I was lucky enough to have the chance to walk through the SoWa galleries of Boston a few weekends ago. Beacon Gallery had hosted an artist talk and Caron Tabb volunteered to gallery sit for a bit afterwards.
I always love seeing what is happening in the neighborhood – especially when the cool, crisp air of autumn makes a meander around even more enjoyable.
One piece I knew I wanted to check out was Clint Baclawski’s “Fringe”, showing at Abigail Olgivy Gallery.
As it turned out, I left my visit to the last minute and almost missed the show entirely. I arrived approximately 5 minutes before the artist arrived to start the deinstall.
In fact, having the opportunity to chat with Baclawski made the experience of “Fringe” that much more memorable. Learning that it look 50 hours to install the work gave me a new appreciation for the complexity of the piece. And looking closely at how the workmanship and assembly was a pleasure in itself.
While Fringe may seem site-specific to the gallery in which it showed, I could easily see it in an institutional setting elsewhere. It’s at its heart an experience, and certainly more accessible than many other installations one encounters.
From the outside, the piece is a curtain of blue PVC strip curtain. Yellow light emanates from underneath, seeping out and inviting one to part the curtain and enter. The transparent curtain both reveals and hides what lies inside: the colors are shifted, and yet one sees that there is a expansive light installation waiting to be discovered.
The scent of the PVC and the texture of the PVC create a sense of the very “new”: these are modern materials, and attach to the curved metal track on the ceiling with hundreds of rivets.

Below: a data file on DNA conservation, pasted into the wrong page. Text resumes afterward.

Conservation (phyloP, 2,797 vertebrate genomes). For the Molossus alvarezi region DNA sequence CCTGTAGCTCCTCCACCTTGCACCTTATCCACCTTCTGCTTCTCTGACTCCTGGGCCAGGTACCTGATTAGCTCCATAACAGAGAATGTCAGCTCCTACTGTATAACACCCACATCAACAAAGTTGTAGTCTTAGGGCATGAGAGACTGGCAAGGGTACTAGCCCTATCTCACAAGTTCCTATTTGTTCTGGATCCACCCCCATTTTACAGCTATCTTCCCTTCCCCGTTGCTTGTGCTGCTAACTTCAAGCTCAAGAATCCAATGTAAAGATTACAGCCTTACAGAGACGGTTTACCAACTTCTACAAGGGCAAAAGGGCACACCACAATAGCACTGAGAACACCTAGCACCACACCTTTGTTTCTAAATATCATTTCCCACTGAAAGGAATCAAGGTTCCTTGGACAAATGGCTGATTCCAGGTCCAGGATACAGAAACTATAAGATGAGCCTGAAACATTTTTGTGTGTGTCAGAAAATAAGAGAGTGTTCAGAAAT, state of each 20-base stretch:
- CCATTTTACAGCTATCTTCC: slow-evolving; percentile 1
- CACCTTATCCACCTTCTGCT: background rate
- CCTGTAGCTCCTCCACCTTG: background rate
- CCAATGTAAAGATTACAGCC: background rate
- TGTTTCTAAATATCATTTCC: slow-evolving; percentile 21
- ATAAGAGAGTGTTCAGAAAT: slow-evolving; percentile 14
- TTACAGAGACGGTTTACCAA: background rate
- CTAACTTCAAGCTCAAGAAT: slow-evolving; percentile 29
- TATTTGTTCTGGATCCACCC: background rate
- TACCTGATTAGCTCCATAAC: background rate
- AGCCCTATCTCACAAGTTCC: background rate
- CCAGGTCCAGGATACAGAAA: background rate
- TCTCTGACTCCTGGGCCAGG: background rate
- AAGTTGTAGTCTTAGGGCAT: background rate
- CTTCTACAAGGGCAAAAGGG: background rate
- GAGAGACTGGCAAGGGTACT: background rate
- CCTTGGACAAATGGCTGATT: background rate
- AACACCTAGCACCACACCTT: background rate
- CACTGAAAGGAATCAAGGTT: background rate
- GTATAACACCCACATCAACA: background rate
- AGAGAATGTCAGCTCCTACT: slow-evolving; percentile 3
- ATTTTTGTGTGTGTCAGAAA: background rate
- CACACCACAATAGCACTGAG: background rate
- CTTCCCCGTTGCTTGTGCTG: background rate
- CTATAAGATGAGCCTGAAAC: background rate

Parting the curtain, the light emanating from the installation is blinding. The color shift from the cool blue outside the installation to the warm gold inside is startling.
As one’s eyes adjust, details of the piece emerge. The light installation isn’t as simple as it might originally appear: there is an image on the wall of light, and a mirrored image behind it. It’s a puzzle to decode for the dedicated viewer.
With Baclawski’s help, I learned that it was the image of a church taken near the Grand Canyon. Photographed on 4×5 negative plate, Baclawski has kept the piece in its raw, natural state. Every speck of dust and scratch found on the negative is present on the image wrapping the light tubes.
One could spend hours on the symbolism of the artist’s choice of a religious institution for this imperfect image. While it may have been fate that led to this particular negative plate being accidentally exposed and hence shifting to yellow, the overall effect of the piece is that much more profound thanks to the coincidence of the subject matter, the color shift, as well as the choices made by the artist.
I look forward to seeing more of Baclawski’s ambitious works in the future, as this is an artist with a unique concept and vision.